As each week passes, my family is getting into more debt. With have a fixed income with no means to save. We do not have access to overdrafts, loans or credit cards. We have no disposable cash and now MORE than one bill goes unpaid each month.

And the advice of the bank, local CAB and others is the same – write to your MP!

When the truth of what is really happening to the vulnerable and disabled people (some of who are our brave soldiers who have returned with severe injuries)  – when that truth finally hits the eyes of the General Public, the majority will not tolerate it. The tide will turn.

But how many have to unnecessarily suffer in the meantime? How many have to be forced into inescapable debt? How many have to be pushed into care homes? How many have to lose their independence? And how many will die unnecessarily in the meantime?

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Angela

This post is about a friend of mine who has agreed, up to a point, to let me write about her situation.

Angela suffers from a number of conditions, including peroneal muscular atrophy, high blood pressure, anxiety, depression and other complicated medical problems relating to a road traffic accident she was the victim of some years ago.

Due to some personal tragedies in her life, Angela now lives alone in an adapted two-bedroom bungalow which she rents. Angela loves being able to see and chat with friends, reading, listening to U2, and also enjoys watching soaps and ‘Countdown’ on TV.

Until 2009, Angela was able to work. However, her condition worsened and she is now unable to work at all. She pays for a carer via benefits to come and help on certain days with some of her basic care needs, including washing, laundry, hoovering, dusting, tidying and some aspects of shopping.

Since then, Angela has had no other choice but to exist on benefits and receives Income Support, Housing Benefit and Disability Living Allowance (DLA).

Her Housing Benefit, when it was based on the 50th percentile, was paying for most of her rent – yet she still had to find just over £50 per month to top up her Housing Benefit in order to pay the rent in full.

Her home is not huge and (as Angela would be the first to say herself) not what one would call luxurious. In the past, she had to use money from DLA to top up the rent.

This is not unusual, as most people on Housing Benefit have to top up to meet their rent, as Housing Benefit rarely covers the entire rent, as it was based on the 50th percentile.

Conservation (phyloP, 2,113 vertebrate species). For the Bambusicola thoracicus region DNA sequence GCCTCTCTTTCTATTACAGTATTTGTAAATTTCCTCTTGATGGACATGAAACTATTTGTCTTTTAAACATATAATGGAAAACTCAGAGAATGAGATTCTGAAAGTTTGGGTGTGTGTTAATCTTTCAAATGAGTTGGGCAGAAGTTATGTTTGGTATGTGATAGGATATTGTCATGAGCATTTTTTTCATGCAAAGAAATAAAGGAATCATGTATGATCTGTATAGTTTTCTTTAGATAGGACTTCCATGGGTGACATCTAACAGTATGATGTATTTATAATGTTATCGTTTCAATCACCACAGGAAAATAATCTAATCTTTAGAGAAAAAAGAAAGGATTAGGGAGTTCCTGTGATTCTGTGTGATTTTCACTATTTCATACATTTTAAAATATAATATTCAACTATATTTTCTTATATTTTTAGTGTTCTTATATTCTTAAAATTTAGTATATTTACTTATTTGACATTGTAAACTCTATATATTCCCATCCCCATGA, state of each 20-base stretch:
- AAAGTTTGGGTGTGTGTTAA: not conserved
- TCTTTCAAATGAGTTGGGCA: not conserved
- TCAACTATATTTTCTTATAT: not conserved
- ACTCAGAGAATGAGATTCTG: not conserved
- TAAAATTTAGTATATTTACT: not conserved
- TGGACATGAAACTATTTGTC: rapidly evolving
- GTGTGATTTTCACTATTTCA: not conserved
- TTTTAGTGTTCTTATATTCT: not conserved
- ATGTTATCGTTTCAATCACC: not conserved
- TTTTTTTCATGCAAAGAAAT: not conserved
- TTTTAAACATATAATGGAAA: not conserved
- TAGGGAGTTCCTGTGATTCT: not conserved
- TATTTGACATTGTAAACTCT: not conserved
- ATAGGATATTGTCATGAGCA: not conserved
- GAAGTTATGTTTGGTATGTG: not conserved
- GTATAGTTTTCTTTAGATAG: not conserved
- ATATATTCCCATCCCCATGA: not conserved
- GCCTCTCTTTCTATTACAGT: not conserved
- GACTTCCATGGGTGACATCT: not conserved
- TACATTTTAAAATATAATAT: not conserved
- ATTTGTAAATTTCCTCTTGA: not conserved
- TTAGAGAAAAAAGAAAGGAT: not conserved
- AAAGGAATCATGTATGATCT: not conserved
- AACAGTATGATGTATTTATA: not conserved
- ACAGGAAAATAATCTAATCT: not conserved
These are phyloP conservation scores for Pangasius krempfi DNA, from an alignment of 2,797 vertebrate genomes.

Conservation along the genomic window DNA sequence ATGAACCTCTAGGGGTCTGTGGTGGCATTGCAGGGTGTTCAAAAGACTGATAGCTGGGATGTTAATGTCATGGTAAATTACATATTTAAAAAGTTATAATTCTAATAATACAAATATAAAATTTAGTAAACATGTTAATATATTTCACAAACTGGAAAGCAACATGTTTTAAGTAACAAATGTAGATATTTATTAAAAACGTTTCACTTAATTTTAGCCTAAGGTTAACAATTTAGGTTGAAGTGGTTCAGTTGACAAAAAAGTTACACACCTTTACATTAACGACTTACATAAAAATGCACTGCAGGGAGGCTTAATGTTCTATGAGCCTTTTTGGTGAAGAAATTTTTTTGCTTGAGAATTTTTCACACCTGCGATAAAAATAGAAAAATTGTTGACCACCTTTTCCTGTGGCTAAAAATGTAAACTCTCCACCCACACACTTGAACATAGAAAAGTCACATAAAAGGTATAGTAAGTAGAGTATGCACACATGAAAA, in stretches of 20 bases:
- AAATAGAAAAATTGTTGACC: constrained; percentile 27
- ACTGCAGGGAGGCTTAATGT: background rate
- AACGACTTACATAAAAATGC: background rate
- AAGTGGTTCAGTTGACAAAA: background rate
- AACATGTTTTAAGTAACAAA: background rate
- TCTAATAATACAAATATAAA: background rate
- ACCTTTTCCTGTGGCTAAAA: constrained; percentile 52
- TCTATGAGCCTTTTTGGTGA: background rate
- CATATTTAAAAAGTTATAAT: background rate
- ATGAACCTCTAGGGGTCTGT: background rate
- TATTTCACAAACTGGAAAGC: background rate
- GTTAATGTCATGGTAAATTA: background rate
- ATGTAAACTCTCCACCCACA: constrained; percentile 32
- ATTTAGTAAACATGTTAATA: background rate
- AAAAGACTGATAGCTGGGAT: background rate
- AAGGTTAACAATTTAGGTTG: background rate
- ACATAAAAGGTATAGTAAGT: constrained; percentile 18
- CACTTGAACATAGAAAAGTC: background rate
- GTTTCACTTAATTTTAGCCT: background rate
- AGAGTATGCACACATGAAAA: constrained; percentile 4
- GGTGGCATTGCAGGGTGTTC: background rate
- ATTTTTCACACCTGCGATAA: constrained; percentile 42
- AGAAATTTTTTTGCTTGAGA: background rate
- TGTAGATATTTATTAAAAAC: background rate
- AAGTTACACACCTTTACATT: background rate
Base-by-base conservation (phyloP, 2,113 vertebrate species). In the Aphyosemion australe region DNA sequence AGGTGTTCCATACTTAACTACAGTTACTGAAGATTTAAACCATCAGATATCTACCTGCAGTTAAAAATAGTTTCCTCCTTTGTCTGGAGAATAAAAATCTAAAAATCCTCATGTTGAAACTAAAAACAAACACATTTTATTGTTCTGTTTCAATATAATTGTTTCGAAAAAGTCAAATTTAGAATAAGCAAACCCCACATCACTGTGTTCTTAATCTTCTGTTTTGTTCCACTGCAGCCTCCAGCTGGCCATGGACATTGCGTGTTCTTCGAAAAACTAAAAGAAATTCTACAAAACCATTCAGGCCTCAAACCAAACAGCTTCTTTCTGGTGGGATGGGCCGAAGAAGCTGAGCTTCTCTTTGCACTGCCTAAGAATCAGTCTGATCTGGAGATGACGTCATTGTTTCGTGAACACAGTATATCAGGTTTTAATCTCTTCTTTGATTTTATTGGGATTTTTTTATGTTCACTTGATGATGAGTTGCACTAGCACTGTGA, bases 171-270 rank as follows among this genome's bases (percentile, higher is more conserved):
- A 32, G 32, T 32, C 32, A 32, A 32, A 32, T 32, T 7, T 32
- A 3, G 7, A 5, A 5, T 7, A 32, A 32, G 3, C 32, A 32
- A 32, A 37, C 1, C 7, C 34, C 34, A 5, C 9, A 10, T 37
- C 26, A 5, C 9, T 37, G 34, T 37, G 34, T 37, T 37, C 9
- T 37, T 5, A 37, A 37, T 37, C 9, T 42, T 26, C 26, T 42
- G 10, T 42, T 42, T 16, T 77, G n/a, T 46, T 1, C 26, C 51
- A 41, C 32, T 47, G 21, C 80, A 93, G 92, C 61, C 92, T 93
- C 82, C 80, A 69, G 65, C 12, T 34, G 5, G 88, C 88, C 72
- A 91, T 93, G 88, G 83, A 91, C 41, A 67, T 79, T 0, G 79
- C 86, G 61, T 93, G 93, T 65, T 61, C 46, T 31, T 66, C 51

Angela’s home has been adapted – and Angela paid for this herself when she could work. She uses her 2nd bedroom to store various equipment, including a commode, hoist, a specialized wheelchair, other medical equipment and a special bed. There is nowhere else of this to go or be stored.

However, Angela’s life and way of life is now at risk. The recent Housing Benefit cuts (not caps), and changes to the Local Housing Allowance (LHA) to the 30th percentile from the 50th, mean that her Housing Benefit is much lower.

That now means that, on top of the £50 she had to find before, she also now has to find an extra £35 per week.

This is also because the amount of Housing Benefit is now partly determined by the number of rooms and people in a property. The reforms have no exemptions for disabled people, who often need an extra room (this is also often the case for families with a disabled child who cannot share a bedroom).

Angela simply does not have this extra money or any means to earn it.

After a number of discussions with her local council, consultant and doctor, it seems she has few options.

As she simply cannot make up this huge financially gulf that the Government has inflicted on her via the welfare reforms, she can either move or look at some form of care.

Angela approached the council about this last year (2011). Unfortunately, the council have no suitable homes for Angela and there is no social housing or housing association properties anywhere nearby. In addition, any new home would need adaptations prior to her moving in (in Angela’s case, the adaptations cost around £30,000).

Angela is reliant upon local neighbours and friends for essential day-to-day help and social interaction. They provide this help for free and gladly. These are also her friends, the people she mixes with, shares her time with, socializes with and the people she cares about.

If Angela is forced to move, she will be ripped away from her community and the place she loves so much. She will lose contact with her friends and lose her support network. In effect, and in her own words, she will lose what independence she has left.

This cannot, and should not, be tolerated by any of us.

Although people receiving DLA may be exempt from the benefits cap, they are NOT exempt from the Housing Benefit cuts and the Local Housing Allowance now being based on the 30th percentile, rather than the 50th percentile. They are also not exempt from the new rules on bedrooms and people living in a property.